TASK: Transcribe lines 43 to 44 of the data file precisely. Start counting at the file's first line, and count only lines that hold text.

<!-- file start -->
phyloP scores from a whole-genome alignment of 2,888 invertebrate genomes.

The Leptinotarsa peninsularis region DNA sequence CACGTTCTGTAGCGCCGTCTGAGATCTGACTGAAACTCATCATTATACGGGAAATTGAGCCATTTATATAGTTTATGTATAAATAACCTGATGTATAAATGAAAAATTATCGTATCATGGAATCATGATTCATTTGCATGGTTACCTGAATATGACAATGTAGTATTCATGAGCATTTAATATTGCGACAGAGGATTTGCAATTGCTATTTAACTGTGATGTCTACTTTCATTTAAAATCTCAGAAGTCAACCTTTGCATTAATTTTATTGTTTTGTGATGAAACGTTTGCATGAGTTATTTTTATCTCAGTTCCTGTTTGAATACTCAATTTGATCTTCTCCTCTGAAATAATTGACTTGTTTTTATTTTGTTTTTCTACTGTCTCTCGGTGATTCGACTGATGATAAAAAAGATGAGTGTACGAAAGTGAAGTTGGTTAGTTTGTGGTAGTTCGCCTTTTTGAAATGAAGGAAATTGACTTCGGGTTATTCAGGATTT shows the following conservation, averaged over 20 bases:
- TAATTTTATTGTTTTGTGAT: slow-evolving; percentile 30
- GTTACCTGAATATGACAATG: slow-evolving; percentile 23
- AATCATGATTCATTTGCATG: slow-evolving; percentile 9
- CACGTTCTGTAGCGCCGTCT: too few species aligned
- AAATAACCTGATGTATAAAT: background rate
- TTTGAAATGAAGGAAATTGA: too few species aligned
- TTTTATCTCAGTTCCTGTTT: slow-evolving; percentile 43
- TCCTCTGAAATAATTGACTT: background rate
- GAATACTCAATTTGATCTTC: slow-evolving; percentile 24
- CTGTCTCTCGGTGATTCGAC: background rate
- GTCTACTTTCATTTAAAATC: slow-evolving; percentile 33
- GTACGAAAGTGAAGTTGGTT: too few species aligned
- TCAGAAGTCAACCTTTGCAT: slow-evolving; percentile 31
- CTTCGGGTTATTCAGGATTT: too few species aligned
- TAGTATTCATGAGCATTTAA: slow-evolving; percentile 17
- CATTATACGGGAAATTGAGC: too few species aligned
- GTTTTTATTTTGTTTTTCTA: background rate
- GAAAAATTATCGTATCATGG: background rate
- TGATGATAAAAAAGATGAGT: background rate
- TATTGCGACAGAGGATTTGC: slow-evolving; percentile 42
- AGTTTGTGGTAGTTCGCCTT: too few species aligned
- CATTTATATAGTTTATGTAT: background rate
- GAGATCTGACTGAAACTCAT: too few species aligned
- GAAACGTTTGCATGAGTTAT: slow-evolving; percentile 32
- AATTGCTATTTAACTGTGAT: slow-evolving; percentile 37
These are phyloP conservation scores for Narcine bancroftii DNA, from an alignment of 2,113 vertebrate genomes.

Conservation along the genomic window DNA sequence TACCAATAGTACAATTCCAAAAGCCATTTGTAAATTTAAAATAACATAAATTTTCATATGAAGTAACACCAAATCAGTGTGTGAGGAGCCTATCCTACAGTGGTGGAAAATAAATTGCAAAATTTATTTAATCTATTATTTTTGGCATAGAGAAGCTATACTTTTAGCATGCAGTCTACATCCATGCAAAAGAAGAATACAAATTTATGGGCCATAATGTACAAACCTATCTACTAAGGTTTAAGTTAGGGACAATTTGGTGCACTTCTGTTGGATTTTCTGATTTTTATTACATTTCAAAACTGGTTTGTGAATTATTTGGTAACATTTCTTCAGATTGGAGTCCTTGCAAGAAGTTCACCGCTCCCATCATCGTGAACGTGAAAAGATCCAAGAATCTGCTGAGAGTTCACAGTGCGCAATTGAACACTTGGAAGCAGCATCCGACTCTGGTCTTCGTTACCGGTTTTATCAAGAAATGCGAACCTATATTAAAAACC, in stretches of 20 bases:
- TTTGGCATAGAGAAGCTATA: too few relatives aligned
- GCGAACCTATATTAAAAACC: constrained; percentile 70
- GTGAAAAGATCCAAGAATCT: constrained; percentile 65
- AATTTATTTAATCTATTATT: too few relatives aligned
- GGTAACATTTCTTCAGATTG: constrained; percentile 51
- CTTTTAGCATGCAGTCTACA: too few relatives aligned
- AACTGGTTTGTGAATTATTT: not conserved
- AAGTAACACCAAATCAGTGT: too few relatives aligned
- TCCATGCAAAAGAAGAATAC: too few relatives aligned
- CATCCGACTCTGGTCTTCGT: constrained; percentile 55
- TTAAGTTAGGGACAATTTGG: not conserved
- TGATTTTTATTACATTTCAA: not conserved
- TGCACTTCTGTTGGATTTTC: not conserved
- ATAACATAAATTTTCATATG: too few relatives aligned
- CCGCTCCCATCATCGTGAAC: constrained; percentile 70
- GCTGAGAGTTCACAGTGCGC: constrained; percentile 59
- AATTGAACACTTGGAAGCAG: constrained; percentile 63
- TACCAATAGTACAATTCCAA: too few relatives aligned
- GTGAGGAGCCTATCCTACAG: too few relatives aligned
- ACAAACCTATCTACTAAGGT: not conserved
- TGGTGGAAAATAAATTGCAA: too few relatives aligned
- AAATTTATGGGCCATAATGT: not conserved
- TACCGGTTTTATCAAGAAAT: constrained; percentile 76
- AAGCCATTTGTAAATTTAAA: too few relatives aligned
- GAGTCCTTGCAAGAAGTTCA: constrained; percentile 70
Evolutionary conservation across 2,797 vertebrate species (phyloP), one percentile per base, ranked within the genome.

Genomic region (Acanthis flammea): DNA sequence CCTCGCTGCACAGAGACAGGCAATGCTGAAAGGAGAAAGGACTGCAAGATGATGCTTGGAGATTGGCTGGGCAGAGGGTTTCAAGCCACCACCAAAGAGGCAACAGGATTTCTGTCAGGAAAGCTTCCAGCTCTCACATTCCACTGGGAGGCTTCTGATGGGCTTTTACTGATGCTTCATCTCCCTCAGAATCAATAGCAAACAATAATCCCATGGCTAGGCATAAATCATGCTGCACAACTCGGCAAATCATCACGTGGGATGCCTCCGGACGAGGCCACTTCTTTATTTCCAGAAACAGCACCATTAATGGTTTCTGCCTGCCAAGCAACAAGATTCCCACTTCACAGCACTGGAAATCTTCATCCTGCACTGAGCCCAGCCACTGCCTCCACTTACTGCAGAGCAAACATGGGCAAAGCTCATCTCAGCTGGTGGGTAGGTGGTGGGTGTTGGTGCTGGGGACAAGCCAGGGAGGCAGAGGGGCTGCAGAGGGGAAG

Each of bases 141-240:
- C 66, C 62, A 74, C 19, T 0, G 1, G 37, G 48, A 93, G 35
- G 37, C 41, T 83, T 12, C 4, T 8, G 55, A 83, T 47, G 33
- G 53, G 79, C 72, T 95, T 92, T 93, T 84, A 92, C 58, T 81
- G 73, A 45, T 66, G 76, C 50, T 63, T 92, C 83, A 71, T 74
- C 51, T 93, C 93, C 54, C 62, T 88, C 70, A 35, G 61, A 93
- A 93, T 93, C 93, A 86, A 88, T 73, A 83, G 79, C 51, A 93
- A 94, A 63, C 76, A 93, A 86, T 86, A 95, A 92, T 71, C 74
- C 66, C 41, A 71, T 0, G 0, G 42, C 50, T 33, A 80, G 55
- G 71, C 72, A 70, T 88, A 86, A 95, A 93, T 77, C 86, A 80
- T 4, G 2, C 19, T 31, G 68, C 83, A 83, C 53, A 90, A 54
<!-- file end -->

- ATAACATAAATTTTCATATG: too few relatives aligned
- CCGCTCCCATCATCGTGAAC: constrained; percentile 70